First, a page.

Cave Singers bring indie folk to Mission Creek Festival


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mp3 sample: The Cave Singers

"Beach House"

The only other time the Cave Singers stopped in Iowa City, it wasn’t for a music festival. It wasn’t to play music. It wasn’t even to see a concert. The band members were just hungry.

“Yeah, we stopped at Jimmy John’s,” guitarist Derek Fudesco said.

This time around, the Seattle-based band will pull out the guitars for a show at 9 p.m. today in the Mill, 120 E. Burlington St., as part of the Mission Creek Festival, with Birds & Batteries and Mondo Drag. And, if the members are hungry again, they can grab a slice of free pizza provided by KRUI at 8 p.m. Admission to the show is free.

“We wanted to maintain the tradition we started last year,” KRUI head Nathan Gould said. “It’s a fun way for the station to get involved to invite our staff and listeners.”

He pointed to Mission Creek Festival as a valuable part of the Iowa City community, and another reason he believes it’s important for KRUI to get involved.

“Iowa City kind of dies during the winter,” he said. “All these bands flock to Iowa City in a short period of time. It’s really cool how the festival reinvigorates the whole music scene. It’s a blitz of music.”

And the Cave Singers hopes to do just that.

Last year, the band released its second album, Welcome Joy. Critics called the record different from the group’s previous work, saying it was louder and not as acoustic-driven.

Fudesco agrees, saying the members wanted to add more elements to their songwriting to make it more pronounced and not as minimal as the first album, Invitation Songs.

“It’s a progression of songwriting,” he said. “We felt like the songs dictated what the songs should be.”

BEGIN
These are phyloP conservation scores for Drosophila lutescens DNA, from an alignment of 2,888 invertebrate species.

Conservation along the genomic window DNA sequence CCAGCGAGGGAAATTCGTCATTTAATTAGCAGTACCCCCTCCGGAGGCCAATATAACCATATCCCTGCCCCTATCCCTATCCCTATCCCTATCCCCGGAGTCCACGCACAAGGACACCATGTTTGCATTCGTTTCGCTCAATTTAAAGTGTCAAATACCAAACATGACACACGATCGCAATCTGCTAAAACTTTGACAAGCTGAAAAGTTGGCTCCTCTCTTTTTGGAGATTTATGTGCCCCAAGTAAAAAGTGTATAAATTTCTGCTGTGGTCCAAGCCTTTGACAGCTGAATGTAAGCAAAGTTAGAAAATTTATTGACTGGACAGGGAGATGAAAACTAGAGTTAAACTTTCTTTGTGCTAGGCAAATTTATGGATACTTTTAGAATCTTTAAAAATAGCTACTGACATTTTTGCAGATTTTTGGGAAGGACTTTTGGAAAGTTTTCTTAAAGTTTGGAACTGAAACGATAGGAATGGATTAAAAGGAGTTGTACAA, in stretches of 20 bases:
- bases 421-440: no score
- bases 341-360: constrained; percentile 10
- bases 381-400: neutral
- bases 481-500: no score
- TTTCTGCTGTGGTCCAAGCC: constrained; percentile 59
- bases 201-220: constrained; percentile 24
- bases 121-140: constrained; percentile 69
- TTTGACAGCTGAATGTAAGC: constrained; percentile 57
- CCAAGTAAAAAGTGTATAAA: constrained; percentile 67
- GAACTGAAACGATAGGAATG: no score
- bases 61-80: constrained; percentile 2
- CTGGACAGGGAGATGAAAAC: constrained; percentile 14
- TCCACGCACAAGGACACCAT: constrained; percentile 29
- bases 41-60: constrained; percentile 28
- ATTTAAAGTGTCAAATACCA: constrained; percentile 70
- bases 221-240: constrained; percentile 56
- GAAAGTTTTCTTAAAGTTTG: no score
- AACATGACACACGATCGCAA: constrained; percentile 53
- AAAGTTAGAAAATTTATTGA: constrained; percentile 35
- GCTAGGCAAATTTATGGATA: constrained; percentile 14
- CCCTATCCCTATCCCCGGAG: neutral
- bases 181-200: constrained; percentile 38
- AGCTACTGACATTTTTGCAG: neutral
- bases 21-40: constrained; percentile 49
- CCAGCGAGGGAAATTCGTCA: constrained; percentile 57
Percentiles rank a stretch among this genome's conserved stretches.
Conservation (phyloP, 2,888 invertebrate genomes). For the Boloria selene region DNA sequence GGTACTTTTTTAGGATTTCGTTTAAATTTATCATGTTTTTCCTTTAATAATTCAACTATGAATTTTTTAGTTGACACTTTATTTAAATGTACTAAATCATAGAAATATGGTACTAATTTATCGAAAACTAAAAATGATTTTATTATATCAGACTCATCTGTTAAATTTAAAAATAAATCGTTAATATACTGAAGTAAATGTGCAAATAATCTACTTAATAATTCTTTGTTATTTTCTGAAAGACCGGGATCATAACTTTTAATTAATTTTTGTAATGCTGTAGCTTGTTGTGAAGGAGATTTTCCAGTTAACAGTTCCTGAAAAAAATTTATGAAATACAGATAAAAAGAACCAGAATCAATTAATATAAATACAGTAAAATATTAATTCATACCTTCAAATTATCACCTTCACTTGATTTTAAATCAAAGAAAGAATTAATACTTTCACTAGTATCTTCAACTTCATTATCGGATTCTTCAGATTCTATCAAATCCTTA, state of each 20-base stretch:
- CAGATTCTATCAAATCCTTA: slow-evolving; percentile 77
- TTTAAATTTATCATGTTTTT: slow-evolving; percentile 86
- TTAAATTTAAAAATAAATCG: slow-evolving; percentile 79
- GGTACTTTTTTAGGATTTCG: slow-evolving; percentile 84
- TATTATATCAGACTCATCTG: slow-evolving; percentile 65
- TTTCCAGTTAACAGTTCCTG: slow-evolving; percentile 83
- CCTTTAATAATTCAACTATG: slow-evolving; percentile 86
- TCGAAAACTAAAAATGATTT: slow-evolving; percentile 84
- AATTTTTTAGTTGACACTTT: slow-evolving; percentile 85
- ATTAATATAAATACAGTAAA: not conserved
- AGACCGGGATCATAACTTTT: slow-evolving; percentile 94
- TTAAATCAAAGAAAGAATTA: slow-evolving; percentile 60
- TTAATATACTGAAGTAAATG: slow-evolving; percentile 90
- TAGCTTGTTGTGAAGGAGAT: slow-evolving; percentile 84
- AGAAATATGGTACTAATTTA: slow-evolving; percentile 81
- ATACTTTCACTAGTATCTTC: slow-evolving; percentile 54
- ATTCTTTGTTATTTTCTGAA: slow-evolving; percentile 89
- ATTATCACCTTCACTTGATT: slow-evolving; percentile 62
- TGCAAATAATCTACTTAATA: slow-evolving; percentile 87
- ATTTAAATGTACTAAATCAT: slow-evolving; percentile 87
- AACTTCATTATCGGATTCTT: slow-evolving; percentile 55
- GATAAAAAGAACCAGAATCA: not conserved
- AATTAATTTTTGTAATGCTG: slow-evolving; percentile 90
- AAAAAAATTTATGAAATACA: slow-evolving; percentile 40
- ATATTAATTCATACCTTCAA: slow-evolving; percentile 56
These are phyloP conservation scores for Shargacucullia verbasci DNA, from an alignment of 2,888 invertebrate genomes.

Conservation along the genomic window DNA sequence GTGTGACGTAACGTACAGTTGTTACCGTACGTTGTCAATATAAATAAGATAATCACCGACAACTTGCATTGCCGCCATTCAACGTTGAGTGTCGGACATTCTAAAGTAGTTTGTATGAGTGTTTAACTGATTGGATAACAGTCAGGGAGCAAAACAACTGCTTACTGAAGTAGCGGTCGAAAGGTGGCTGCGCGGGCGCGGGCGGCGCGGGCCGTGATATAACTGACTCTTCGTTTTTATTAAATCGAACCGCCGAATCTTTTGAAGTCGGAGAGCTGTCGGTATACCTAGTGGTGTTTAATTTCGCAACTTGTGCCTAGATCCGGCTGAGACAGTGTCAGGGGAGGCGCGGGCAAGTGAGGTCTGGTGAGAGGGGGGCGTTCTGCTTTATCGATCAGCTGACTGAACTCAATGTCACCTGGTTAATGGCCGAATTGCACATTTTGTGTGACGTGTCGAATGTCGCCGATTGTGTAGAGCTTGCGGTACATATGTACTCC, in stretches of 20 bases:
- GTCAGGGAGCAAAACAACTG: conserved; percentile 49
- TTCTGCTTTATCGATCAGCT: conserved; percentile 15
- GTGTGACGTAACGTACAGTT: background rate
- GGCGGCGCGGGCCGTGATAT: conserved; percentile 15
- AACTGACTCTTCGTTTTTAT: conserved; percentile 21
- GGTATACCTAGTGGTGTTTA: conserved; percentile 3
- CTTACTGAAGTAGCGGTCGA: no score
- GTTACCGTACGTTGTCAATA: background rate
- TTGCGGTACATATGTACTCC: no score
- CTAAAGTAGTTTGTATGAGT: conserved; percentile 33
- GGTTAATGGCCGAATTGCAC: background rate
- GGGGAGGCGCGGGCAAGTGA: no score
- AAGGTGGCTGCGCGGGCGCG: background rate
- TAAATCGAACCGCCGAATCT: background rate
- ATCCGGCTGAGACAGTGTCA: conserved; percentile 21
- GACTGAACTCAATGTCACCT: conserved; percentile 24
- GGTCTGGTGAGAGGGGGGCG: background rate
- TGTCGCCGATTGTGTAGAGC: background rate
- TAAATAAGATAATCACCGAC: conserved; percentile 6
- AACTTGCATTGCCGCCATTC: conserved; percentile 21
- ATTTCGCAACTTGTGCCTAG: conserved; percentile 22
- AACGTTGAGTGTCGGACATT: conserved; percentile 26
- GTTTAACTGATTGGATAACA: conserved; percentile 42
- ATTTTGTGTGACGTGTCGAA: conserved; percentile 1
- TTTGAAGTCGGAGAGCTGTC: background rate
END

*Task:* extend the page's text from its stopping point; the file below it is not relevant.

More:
Writing is always happening for the group. Recently, on tour, the members wrote a song in a Comfort Inn parking lot.

But beyond sporadic jam sessions, and although he’s continually jotting down lyrics and poetry in his journal, Fudesco said, most writing happens in Seattle.

“We’re surrounded by rain forests, two huge mountain ranges, there’s water everywhere, and it’s very lush,” he said. “I think there’s some kind of magic up there.”

Moreover, Fudesco lives across the street from drummer Marty Lund with fellow songwriter Peter Quirk, which contributes to their collaboration.

“We live in this really old house that creaks, and we always hang out in the basement, and it’s raining. Our cat walks by the window, looks in, and it’s kind of a haunting place,” he said. “But, beautifully haunting.”

However, despite being known for its indie-folk sound, Fudesco emphasized that the band’s live shows are a lot more upbeat than its records suggest, calling them “ruckus” and a “big party.”

“It’s a way to rediscover our songs live and play around with them,” he said. “Some definitely change, some get nastier, and some get quieter … Usually for the show we try to make it into some type of hoedown from the future.”

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